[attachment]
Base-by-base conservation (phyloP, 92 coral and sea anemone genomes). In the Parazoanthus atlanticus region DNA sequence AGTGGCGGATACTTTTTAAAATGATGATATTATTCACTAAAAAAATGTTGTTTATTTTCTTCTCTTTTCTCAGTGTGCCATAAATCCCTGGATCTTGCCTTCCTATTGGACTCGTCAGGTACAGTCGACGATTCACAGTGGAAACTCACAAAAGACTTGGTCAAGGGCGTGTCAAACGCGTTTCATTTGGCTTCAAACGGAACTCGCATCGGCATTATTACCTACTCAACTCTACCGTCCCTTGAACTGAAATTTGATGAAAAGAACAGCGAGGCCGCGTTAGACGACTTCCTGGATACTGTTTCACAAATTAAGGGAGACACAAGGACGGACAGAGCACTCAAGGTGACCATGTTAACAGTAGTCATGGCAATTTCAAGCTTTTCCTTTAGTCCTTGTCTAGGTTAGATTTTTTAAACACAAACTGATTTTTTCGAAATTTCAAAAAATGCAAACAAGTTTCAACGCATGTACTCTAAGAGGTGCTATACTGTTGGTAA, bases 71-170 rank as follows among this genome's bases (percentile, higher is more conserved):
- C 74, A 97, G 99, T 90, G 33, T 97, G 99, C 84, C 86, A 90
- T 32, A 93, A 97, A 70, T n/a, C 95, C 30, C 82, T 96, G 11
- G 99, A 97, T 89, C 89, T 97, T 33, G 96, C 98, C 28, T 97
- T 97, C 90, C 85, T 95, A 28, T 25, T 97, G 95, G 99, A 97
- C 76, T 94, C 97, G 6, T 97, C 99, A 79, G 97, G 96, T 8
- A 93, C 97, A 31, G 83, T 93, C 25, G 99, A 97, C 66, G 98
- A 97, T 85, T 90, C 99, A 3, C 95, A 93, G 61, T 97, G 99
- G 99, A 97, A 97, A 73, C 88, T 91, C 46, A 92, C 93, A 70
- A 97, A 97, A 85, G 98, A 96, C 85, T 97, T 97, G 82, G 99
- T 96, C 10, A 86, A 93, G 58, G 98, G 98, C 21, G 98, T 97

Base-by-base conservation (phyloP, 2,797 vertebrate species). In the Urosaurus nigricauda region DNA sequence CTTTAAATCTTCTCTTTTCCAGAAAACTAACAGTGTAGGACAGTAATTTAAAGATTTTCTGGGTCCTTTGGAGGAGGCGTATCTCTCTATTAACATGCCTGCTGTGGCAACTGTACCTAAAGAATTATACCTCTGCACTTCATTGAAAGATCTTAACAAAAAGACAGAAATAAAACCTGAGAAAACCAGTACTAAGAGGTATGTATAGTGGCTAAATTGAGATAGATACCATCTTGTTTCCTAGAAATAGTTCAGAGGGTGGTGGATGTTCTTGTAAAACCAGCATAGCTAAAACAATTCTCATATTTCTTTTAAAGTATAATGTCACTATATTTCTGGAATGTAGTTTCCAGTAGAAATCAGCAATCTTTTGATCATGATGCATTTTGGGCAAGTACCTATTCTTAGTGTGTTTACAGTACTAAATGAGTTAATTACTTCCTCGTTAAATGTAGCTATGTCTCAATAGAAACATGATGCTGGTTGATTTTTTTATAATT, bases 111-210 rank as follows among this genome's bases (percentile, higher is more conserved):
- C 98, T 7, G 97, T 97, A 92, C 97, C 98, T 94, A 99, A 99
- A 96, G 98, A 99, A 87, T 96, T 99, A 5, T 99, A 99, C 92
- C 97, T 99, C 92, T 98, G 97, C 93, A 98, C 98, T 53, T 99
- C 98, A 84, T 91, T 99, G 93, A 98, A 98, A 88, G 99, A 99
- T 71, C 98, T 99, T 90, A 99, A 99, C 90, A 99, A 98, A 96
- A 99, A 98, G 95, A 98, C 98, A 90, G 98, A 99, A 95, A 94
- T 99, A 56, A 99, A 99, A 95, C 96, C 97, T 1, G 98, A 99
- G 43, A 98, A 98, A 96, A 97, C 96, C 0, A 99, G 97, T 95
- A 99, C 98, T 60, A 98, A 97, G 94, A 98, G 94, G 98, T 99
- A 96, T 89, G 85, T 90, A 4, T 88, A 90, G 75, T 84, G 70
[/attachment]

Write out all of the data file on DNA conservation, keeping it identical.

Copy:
Base-by-base conservation (phyloP, 92 coral and sea anemone genomes). In the Parazoanthus atlanticus region DNA sequence AGTGGCGGATACTTTTTAAAATGATGATATTATTCACTAAAAAAATGTTGTTTATTTTCTTCTCTTTTCTCAGTGTGCCATAAATCCCTGGATCTTGCCTTCCTATTGGACTCGTCAGGTACAGTCGACGATTCACAGTGGAAACTCACAAAAGACTTGGTCAAGGGCGTGTCAAACGCGTTTCATTTGGCTTCAAACGGAACTCGCATCGGCATTATTACCTACTCAACTCTACCGTCCCTTGAACTGAAATTTGATGAAAAGAACAGCGAGGCCGCGTTAGACGACTTCCTGGATACTGTTTCACAAATTAAGGGAGACACAAGGACGGACAGAGCACTCAAGGTGACCATGTTAACAGTAGTCATGGCAATTTCAAGCTTTTCCTTTAGTCCTTGTCTAGGTTAGATTTTTTAAACACAAACTGATTTTTTCGAAATTTCAAAAAATGCAAACAAGTTTCAACGCATGTACTCTAAGAGGTGCTATACTGTTGGTAA, bases 71-170 rank as follows among this genome's bases (percentile, higher is more conserved):
- C 74, A 97, G 99, T 90, G 33, T 97, G 99, C 84, C 86, A 90
- T 32, A 93, A 97, A 70, T n/a, C 95, C 30, C 82, T 96, G 11
- G 99, A 97, T 89, C 89, T 97, T 33, G 96, C 98, C 28, T 97
- T 97, C 90, C 85, T 95, A 28, T 25, T 97, G 95, G 99, A 97
- C 76, T 94, C 97, G 6, T 97, C 99, A 79, G 97, G 96, T 8
- A 93, C 97, A 31, G 83, T 93, C 25, G 99, A 97, C 66, G 98
- A 97, T 85, T 90, C 99, A 3, C 95, A 93, G 61, T 97, G 99
- G 99, A 97, A 97, A 73, C 88, T 91, C 46, A 92, C 93, A 70
- A 97, A 97, A 85, G 98, A 96, C 85, T 97, T 97, G 82, G 99
- T 96, C 10, A 86, A 93, G 58, G 98, G 98, C 21, G 98, T 97

Base-by-base conservation (phyloP, 2,797 vertebrate species). In the Urosaurus nigricauda region DNA sequence CTTTAAATCTTCTCTTTTCCAGAAAACTAACAGTGTAGGACAGTAATTTAAAGATTTTCTGGGTCCTTTGGAGGAGGCGTATCTCTCTATTAACATGCCTGCTGTGGCAACTGTACCTAAAGAATTATACCTCTGCACTTCATTGAAAGATCTTAACAAAAAGACAGAAATAAAACCTGAGAAAACCAGTACTAAGAGGTATGTATAGTGGCTAAATTGAGATAGATACCATCTTGTTTCCTAGAAATAGTTCAGAGGGTGGTGGATGTTCTTGTAAAACCAGCATAGCTAAAACAATTCTCATATTTCTTTTAAAGTATAATGTCACTATATTTCTGGAATGTAGTTTCCAGTAGAAATCAGCAATCTTTTGATCATGATGCATTTTGGGCAAGTACCTATTCTTAGTGTGTTTACAGTACTAAATGAGTTAATTACTTCCTCGTTAAATGTAGCTATGTCTCAATAGAAACATGATGCTGGTTGATTTTTTTATAATT, bases 111-210 rank as follows among this genome's bases (percentile, higher is more conserved):
- C 98, T 7, G 97, T 97, A 92, C 97, C 98, T 94, A 99, A 99
- A 96, G 98, A 99, A 87, T 96, T 99, A 5, T 99, A 99, C 92
- C 97, T 99, C 92, T 98, G 97, C 93, A 98, C 98, T 53, T 99
- C 98, A 84, T 91, T 99, G 93, A 98, A 98, A 88, G 99, A 99
- T 71, C 98, T 99, T 90, A 99, A 99, C 90, A 99, A 98, A 96
- A 99, A 98, G 95, A 98, C 98, A 90, G 98, A 99, A 95, A 94
- T 99, A 56, A 99, A 99, A 95, C 96, C 97, T 1, G 98, A 99
- G 43, A 98, A 98, A 96, A 97, C 96, C 0, A 99, G 97, T 95
- A 99, C 98, T 60, A 98, A 97, G 94, A 98, G 94, G 98, T 99
- A 96, T 89, G 85, T 90, A 4, T 88, A 90, G 75, T 84, G 70